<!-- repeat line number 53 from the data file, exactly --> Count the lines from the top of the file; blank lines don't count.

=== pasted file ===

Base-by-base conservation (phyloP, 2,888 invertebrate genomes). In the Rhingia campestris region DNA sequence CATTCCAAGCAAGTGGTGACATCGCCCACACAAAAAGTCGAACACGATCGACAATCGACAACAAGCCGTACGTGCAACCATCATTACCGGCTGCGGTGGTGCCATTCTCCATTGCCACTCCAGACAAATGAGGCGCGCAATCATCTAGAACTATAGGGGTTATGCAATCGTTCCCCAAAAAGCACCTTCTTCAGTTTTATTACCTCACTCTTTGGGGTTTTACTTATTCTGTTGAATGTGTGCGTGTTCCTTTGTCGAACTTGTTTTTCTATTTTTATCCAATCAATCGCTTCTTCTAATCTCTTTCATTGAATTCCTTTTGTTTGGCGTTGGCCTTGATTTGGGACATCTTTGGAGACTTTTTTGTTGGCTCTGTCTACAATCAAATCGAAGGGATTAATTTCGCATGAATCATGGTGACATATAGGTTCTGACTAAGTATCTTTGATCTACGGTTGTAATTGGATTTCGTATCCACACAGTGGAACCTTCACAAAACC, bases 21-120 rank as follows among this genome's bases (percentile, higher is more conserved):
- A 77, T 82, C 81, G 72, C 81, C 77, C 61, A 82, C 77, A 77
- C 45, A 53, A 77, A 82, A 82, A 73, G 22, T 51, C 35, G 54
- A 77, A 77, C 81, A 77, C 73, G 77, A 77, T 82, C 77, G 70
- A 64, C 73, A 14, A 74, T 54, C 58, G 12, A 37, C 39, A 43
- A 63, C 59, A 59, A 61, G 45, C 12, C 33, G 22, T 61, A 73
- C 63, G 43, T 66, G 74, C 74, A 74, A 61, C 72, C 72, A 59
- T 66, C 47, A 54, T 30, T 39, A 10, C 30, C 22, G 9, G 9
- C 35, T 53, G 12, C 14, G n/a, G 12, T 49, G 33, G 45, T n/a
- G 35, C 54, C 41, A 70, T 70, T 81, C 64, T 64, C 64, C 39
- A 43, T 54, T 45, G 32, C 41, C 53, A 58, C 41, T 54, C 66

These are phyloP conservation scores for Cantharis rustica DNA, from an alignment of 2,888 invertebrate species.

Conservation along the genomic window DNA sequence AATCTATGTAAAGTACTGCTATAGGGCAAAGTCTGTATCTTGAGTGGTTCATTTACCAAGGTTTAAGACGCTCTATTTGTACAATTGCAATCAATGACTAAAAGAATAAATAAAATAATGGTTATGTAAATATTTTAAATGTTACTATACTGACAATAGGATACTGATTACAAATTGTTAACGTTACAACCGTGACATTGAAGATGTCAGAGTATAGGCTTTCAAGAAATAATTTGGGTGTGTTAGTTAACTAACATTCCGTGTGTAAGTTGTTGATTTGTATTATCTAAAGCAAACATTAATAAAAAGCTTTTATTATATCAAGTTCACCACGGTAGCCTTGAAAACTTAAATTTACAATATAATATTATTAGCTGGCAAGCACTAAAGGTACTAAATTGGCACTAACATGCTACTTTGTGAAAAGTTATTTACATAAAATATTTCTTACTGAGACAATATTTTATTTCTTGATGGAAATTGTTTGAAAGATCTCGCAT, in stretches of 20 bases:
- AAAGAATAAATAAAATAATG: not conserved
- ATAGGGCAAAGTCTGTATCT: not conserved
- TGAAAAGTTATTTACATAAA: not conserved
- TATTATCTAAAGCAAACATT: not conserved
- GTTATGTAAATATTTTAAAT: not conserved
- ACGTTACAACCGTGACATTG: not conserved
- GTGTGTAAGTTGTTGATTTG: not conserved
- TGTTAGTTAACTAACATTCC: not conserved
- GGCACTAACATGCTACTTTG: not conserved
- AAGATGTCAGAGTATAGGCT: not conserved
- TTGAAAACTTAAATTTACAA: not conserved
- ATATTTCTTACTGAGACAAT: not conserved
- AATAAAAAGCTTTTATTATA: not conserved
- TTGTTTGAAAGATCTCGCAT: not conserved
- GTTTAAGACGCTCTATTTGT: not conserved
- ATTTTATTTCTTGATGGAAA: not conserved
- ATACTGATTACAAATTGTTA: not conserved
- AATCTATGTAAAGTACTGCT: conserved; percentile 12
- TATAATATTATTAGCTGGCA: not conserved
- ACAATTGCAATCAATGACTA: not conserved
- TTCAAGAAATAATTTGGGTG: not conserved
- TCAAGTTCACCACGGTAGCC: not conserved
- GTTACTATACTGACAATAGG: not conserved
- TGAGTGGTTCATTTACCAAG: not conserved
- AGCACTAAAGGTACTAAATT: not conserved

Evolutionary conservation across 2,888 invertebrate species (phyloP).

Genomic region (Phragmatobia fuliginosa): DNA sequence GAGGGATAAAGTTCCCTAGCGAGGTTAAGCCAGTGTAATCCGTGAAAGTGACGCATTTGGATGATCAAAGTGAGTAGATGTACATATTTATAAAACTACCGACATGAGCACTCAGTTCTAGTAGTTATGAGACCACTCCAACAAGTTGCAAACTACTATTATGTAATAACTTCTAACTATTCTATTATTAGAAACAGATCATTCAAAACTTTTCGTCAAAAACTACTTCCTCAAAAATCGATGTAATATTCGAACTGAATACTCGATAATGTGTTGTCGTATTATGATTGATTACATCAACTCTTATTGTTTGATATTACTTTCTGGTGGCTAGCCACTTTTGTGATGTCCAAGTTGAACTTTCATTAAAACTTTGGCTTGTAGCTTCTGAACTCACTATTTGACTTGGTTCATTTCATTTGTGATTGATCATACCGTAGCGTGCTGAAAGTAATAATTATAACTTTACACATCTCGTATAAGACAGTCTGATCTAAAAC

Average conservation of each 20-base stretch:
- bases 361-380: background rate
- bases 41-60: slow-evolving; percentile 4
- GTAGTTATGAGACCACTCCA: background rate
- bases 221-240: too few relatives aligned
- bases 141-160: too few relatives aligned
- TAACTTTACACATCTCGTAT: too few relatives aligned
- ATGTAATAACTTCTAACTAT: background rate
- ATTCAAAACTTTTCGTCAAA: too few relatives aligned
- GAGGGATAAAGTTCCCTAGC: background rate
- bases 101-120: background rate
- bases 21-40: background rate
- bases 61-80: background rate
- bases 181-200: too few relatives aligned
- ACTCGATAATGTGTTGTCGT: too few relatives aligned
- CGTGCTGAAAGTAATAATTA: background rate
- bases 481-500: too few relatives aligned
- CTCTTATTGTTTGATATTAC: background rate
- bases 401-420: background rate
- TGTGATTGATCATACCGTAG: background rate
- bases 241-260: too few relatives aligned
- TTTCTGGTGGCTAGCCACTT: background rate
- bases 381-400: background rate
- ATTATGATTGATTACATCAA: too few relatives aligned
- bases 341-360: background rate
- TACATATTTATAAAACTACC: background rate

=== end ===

- bases 61-80: background rate